The three entered the police department precinct office with Krycek in the lead.  He immediately walked over to the front desk, where a uniform was leading a drunk man in handcuffs past a locked door into the booking area.  “Hey, how’s it going tonight?” Krycek asked the receptionist.

The woman was probably in her mid-thirties, and by the looks of things, she had not had an easy night.  She looked half asleep, and there was a fairly recent stain on the front of her uniform shirt.  “Alex, I didn’t know you were working tonight,” she said, and gave him a somewhat forced smile as she glanced at his companions.  “Who are your friends?”

“I’m doing a little overtime — they’re just some acquaintances,” he said smoothly. “I said I’d check something out for them — do you think you could grab me a list of the visitors from about 10 p.m. to midnight?”

“Sure, I can do that.”  He stood relatively close to her as she logged into her system, and then took a step back once she was searching.  He leaned on the counter and glanced over her shoulder through the glass that fronted the precinct’s main floor.  He managed to catch someone’s eye who waved, and he beckoned for them to come out into the waiting area.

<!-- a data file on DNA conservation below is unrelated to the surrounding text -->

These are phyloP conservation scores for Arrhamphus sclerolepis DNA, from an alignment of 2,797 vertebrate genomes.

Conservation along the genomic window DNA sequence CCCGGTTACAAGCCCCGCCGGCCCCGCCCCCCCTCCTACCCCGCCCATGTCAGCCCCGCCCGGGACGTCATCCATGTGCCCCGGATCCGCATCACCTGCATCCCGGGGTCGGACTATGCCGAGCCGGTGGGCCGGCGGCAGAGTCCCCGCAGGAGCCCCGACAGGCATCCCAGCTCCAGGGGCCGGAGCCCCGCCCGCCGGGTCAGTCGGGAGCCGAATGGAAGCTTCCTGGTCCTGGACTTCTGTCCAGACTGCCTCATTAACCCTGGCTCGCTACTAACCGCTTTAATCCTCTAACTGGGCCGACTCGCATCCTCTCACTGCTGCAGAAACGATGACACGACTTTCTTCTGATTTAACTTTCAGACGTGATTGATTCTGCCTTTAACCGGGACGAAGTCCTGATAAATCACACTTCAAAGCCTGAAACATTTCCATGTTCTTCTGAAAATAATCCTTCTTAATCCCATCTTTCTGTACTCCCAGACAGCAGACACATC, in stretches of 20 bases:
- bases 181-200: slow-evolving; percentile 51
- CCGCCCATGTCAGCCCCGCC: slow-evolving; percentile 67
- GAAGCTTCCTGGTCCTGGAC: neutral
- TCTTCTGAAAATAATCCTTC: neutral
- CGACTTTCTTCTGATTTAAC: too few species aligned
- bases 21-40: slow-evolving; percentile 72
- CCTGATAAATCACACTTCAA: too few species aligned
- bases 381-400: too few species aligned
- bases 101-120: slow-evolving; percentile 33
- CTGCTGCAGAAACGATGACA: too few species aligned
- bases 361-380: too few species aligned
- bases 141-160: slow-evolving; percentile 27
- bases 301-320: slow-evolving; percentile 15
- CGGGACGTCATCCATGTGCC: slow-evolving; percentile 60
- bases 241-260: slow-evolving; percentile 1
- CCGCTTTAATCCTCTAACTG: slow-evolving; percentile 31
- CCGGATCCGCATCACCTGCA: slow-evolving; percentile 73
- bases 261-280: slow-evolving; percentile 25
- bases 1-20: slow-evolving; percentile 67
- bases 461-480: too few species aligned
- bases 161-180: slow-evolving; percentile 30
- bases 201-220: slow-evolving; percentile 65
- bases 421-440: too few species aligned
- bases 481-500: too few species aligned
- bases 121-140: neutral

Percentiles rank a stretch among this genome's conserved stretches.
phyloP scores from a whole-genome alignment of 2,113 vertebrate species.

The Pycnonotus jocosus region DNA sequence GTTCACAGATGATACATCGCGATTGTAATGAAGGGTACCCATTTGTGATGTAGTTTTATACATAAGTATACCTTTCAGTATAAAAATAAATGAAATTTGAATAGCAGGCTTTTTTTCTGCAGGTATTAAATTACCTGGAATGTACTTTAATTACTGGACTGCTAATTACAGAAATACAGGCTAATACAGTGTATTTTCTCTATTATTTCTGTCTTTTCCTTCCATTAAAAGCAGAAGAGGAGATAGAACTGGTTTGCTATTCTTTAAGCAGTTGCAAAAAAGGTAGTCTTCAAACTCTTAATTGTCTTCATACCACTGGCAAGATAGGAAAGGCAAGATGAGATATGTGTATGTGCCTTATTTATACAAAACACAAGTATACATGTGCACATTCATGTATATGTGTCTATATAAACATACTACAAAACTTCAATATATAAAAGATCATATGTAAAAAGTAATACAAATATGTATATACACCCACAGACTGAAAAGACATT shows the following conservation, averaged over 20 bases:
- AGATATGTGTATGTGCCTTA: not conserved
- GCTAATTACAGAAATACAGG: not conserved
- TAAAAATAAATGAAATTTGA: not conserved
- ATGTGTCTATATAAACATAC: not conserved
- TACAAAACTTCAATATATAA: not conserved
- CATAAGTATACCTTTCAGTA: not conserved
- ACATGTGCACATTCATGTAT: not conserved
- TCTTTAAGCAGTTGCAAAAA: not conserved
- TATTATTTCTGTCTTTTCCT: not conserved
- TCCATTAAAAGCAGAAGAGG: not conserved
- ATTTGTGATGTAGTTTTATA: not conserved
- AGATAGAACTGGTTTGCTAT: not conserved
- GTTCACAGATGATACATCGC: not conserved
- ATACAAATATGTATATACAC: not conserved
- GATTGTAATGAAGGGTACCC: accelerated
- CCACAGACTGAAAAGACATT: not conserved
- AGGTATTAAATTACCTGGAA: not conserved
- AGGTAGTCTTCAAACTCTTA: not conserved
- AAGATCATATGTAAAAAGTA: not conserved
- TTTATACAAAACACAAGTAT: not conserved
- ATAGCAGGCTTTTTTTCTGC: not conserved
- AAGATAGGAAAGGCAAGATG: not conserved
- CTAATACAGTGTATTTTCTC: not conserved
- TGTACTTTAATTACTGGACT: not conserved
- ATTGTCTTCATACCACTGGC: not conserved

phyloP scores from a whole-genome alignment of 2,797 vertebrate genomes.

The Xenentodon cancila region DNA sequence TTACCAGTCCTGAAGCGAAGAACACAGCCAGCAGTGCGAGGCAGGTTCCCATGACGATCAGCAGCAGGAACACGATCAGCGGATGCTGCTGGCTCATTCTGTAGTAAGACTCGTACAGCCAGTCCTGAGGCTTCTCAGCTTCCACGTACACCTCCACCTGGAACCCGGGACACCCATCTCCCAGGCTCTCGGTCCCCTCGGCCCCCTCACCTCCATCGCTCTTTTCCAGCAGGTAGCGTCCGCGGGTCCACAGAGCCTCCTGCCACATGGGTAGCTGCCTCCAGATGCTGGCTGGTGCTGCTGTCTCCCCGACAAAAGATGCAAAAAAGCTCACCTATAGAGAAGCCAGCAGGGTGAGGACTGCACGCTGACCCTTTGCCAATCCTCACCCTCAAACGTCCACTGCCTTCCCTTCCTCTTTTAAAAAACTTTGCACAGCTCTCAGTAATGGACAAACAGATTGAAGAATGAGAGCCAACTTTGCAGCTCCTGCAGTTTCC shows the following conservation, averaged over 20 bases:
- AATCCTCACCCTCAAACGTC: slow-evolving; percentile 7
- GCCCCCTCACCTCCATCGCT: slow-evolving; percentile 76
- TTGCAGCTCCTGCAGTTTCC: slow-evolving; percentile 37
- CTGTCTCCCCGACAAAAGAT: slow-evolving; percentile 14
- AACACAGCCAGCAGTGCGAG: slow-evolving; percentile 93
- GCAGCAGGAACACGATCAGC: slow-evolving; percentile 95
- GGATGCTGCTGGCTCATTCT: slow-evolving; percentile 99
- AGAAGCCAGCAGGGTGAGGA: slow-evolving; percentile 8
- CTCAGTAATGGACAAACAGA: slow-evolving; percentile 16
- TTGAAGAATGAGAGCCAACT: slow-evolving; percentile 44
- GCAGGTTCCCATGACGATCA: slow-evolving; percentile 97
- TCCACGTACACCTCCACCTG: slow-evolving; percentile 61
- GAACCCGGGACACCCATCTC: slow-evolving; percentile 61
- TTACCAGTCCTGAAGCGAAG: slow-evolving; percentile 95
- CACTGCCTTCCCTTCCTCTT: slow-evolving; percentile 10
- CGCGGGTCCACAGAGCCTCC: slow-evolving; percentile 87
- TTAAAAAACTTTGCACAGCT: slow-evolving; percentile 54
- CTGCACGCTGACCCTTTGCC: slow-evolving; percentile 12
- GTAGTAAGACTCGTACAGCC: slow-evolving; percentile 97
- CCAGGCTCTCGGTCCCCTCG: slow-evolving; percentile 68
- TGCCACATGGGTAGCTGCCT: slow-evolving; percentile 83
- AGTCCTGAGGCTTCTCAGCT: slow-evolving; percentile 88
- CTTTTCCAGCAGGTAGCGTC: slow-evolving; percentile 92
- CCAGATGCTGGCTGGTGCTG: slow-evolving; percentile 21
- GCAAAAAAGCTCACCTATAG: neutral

Charlie glanced around at some of the characters seated in the precinct office at this time of night, but Mulder was watching Krycek.  Something about his behavior set off his profiling “spidey senses.”

Krycek’s coworker approached and said, “Alex, I thought you went home.  What are you doing here?”

“I’m checking something out for some friends.  Would you mind going to my office and grabbing the manila folder off my desk?  It should be to the left of the computer.  At least that’s where I think I left it.”

“Sure thing.  But I’m swamped.  I only have a minute and then I’m supposed to head to a scene.  If you need anything else, ask Jack.”

“Will do.  Thanks, man.”

“No problem.”

“Okay,” the receptionist said.  “Here’s the list.” She turned her computer monitor so he could see.  He glanced at it, but his eyes darted between what she showed him and the man he had sent back to his ‘office’.  He saw him round the corner, and then disappear.  Then he focused on the screen.  “No — none of them are on it.  Thanks, anyway, Sadie.”

“Yeah, not a big deal,” she said, and looked curiously at Mulder and Charlie.